[Missouri-l] FW: [leadership] New Program Seeks to Make Alternative Textbooks for Visually Impaired Students Available Faster (fwd)
paltschul at centurytel.net
Thu Aug 20 22:11:27 CDT 2009
New Program Seeks to Make Alternative Textbooks for Visually Impaired
Students Available Faster
By Marc Beja, Chronicle of Higher Education, August 19, 2009
While music-recording companies have been fighting people who illegally
share songs, book publishers are looking to expand file-sharing for
college students with print-related disabilities.
AccessText, a new service that rolled out a beta version this week, has
created an online database that makes it simpler for disability-student
services at colleges to track down alternative forms of course materials
from book publishers. When electronic versions don't exist for a
particular book, the college would get permission to scan the pages so a
student could either make the font larger, or use other text-to-speech
or refreshable Braille reading devices.
Bruce Hildebrand, executive director for higher education at the
Association of American Publishers, says the new service will maximize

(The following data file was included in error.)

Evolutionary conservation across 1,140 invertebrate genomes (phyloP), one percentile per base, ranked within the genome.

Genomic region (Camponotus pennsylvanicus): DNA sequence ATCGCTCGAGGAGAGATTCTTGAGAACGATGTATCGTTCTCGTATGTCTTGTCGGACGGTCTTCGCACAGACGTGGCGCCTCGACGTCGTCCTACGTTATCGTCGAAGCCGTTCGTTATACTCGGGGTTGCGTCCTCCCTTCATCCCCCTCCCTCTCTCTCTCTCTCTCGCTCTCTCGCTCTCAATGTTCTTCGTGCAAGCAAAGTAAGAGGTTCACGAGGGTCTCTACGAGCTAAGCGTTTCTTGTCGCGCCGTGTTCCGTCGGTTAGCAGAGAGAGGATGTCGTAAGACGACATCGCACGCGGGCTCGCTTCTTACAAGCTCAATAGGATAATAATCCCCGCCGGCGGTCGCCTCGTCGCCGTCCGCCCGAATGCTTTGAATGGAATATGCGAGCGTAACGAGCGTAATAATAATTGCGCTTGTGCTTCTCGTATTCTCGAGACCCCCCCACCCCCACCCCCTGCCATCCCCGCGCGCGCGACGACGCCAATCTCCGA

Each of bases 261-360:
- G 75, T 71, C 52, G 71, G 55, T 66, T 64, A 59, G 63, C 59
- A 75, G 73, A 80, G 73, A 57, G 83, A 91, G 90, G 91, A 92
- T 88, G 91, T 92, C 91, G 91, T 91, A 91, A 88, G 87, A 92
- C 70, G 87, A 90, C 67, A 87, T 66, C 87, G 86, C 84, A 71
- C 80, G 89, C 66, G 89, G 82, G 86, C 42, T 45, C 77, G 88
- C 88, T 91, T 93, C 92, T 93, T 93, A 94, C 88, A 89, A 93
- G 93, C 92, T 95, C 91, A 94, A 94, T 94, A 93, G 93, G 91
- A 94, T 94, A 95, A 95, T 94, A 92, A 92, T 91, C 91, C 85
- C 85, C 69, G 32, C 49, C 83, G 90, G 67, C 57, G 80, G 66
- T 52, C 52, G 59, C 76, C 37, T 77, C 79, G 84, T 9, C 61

resources and get students materials faster.
"The publishers have got billions of dollars worth of content. The DSS
offices are trying to get that out as quickly as possible, generally
with very, very tight budgets and small staffs, and the students
obviously need to get it in as timely a fashion as possible, so they're
not behind," he says.
While the program is in its beta stage until next year, 367 offices are
testing it free of charge, and eight publishers that are part of the
association are footing the bill. When AccessText goes live in July
2010, members will pay between $375 and $500, on a sliding scale based
on the institution's size. At that point, Mr. Hildebrand hopes that
colleges will be able to share materials with other approved
institutions, with permission, instead of several schools duplicating
efforts by scanning books that another member may already have.
Dawn V. Adams, digital-media-accessibility specialist at the Alternative
Media Access Center at the University of Georgia, has been the first
person to try out AccessText. With the new program, she says she is able
to get books easier than she has in the past, and the turnaround for
receiving an answer from a book publisher is as fast as before, if not
"It's streamlining the work that I do," says Ms. Adams, who serves more
than 877 students throughout the University System of Georgia. "All I
have to do is go to one Web site for five different publishers and click
a few buttons. It's a really big timesaver."
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